IN AUGUST, the election campaign for then-Democratic Presidential Nominee Joe Biden published a video to YouTube, in which he — donning his now trademark aviators — describes his love of American automobiles and, more specifically, his gorgeous Goodwood Green 1967 Chevrolet Corvette Stingray.
The car was a gift from his father for his first wedding, in the mid-1960s, and “holds nothing but incredible memories,” Biden says in the video.
It will of course hold a special place in his heart given that his first wife Neilia was killed, along with daughter Naomi, 1, when her own car was hit by a tractor trailer while returning home from Christmas shopping in 1972 with the Bidens’ three children. The two boys, Beau, 3, and Hunter, 4, were taken to hospital with a broken leg and a skull fracture respectively.
Beau tragically died of cancer in 2015, aged 46, and Biden has fond memories of his time in the Corvette with his late son. It also reminds Biden of his father, of course; the former Chevrolet dealer died in 2002.
While the new President is not allowed to drive himself on public roads — a rule introduced after the assassination of JFK in 1963 — the Corvette will undoubtedly still provide Biden with ciomfort and joy during his time in office.
It is also representative of what he hopes to do for the forlorn American auto industry. That is, to breathe new life into it, while being the most environmentally friendly president America has seen — a title he’s already living up to by signing an executive order to reinstate the US into the Paris climate agreement just hours after swearing in.
“This is an iconic industry,” Biden says in the video. “How can American-made vehicles no longer be out there? I believe that we can own the 21st-century market again by moving to electric vehicles.
“And by the way, they tell me — and I’m looking forward, if it’s true, to driving one — that they’re making an electric Corvette that can go 200 miles an hour. You think I’m kidding, I’m not kidding. I’m excited about it.”
What would the electric Corvette Joe Biden talks about look like?
It’s not entirely clear to whom Biden is referring when he says “they”, because Chevrolet itself hasn’t officially announced any such vehicle. However, there have been inevitable rumours of an electric Corvette swirling in the ether for about half a decade now, since General Motors (Chevrolet’s parent company) filed trademarks for the name “Corvette E-Ray”.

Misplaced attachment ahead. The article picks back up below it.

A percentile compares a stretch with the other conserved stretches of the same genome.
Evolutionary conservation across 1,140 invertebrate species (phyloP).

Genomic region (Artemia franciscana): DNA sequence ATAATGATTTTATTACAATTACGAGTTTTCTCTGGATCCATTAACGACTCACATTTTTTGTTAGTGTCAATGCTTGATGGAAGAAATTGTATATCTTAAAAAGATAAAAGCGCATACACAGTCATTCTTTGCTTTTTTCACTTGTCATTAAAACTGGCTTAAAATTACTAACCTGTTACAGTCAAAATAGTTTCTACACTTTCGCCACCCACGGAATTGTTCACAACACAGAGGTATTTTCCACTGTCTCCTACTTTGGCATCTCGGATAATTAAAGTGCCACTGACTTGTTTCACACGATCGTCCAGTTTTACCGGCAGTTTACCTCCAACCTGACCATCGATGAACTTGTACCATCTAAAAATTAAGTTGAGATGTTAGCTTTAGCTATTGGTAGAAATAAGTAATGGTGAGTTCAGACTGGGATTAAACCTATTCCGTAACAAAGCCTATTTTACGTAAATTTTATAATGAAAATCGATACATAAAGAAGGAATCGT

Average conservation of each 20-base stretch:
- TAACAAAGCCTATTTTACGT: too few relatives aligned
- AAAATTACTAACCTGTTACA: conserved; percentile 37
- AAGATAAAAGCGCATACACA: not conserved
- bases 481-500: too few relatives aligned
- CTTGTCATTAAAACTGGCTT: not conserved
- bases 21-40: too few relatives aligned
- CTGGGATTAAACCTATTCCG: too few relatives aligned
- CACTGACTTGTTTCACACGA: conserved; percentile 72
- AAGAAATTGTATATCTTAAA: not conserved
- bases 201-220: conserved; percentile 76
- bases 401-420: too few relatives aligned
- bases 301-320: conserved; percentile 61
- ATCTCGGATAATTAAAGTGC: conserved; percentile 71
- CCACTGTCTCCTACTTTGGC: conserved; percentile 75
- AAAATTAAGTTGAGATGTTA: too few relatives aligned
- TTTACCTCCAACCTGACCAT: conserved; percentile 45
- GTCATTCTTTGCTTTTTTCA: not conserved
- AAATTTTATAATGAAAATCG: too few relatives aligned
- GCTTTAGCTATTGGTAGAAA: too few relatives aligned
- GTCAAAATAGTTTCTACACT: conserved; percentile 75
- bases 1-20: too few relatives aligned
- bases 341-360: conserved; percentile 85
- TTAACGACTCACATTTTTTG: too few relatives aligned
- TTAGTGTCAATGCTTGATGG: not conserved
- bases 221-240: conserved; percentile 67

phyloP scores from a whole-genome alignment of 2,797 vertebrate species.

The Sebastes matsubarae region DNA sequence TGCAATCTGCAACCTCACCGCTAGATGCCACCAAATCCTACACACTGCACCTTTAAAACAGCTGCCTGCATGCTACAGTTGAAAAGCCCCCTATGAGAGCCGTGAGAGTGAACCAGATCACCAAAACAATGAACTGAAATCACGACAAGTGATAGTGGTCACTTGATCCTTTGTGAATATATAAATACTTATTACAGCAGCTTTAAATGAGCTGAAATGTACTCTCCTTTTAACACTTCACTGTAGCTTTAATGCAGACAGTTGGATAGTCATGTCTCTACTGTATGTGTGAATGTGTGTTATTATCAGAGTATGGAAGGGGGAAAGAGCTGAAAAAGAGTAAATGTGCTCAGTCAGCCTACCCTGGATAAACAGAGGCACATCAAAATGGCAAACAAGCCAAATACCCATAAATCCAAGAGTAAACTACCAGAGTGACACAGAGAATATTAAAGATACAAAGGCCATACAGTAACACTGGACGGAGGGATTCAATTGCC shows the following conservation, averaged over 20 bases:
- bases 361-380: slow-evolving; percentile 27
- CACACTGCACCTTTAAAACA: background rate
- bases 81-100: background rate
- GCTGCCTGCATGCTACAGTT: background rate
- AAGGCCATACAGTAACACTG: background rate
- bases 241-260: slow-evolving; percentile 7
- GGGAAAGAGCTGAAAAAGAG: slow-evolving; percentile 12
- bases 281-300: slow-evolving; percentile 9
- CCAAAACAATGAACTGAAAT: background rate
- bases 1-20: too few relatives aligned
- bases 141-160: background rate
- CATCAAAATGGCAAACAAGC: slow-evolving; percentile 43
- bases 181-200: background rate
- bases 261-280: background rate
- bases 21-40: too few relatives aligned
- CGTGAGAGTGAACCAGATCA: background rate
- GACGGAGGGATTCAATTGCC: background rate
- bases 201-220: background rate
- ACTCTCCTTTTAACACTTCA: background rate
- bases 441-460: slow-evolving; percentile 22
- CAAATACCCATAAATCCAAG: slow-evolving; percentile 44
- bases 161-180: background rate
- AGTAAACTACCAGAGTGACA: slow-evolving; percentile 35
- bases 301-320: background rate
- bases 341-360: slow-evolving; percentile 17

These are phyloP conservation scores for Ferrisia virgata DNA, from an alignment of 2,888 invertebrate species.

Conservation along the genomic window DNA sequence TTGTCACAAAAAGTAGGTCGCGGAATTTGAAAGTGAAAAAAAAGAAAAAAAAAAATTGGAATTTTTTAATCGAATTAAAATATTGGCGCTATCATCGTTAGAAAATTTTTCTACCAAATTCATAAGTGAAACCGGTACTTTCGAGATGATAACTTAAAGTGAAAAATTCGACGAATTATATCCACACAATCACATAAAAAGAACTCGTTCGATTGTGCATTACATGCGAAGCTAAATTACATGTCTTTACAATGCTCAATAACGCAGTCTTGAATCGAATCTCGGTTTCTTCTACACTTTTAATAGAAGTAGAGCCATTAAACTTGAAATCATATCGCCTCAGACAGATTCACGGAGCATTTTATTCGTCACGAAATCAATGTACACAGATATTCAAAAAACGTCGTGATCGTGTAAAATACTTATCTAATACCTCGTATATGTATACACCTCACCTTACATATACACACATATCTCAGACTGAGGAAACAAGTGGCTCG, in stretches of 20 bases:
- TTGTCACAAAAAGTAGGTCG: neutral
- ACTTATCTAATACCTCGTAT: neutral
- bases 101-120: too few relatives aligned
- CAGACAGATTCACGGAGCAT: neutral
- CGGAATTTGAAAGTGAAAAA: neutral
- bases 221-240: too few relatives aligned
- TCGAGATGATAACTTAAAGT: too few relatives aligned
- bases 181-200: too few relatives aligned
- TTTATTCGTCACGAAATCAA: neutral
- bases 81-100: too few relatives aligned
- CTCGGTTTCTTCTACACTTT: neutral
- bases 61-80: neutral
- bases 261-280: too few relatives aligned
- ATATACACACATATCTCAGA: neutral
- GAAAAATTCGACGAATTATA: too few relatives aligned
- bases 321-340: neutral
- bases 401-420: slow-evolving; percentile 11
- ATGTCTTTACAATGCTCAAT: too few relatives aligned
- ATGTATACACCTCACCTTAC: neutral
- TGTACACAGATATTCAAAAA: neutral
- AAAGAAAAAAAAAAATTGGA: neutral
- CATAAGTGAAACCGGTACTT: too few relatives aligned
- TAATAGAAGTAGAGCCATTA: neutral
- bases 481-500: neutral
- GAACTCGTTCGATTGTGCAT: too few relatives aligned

Chatter about the possibility has been renewed since the recent release of the mid-engined C8 (a car that will be making its way to the UK, incidentally), and a Maryland EV start-up called Genovation has already made an electric version of the C7 (the C8’s predecessor), that tops out at 212mph. However, the Genovation GXE, as they’re calling it, costs $750,000.
In the short-to-medium term, what is more likely to come from Chevy itself is a hybrid Corvette that retains the star factor of its famous V8. This would be called the Zora, sit atop the C8 model range (above the ZR-1, a car that Jeremy Clarkson once compared to “trying to win the grand national while riding a lion”), and have a powertrain that would produce around 1,000bhp and up to 1,000 lb ft of torque. Such a car would most likely have a 200mph+ top speed.
However, Chevrolet has been tight-lipped about the Zora, and if it does ever come to fruition, it probably won’t do so until 2025 at the earliest.
Some sources claim that a hybrid version of the Stingray, featuring a V8 engine and producing 600bhp, will arrive by 2023, but this is just a rumour, too.
A Chevrolet spokesperson told Driving.co.uk: “There are numerous rumors around the Corvette and future versions of the new mid-engine sports car. Please understand that we do not comment on speculation about our future products.”
General Motors has some experience in electric powertrains: it launched the Chevrolet Volt extended-range electric car around a decade ago and currently sells the Chevrolet Bolt EV, a small hatchback that’s been knocking about since 2017. It has also announced the electrification of an American classic — the Hummer.
GM is reportedly investing up to $27bn on a transition to battery power that will see 30 new electric models by 2025. Twenty of these will arrive by 2023 and 12 have already been unveiled: unsurprisingly most of the dozen will be SUVs, and they come from all of GM’s automotive brands: Buick, Cadillac, Chevrolet and GMC.
– After reading about Joe Biden’s claims regarding a 200mph Corvette, you might be interested in what the Biden presidency means for American Auto.
– In other American news, Donald Trump, in his last hours as president, pardoned an ex-google engineer accused of stealing trade secrets.
– Back in May, nearly two dozen states sued Donald Trump’s administration over its lax emissions regulations.
Featured image from Joe Biden on Youtube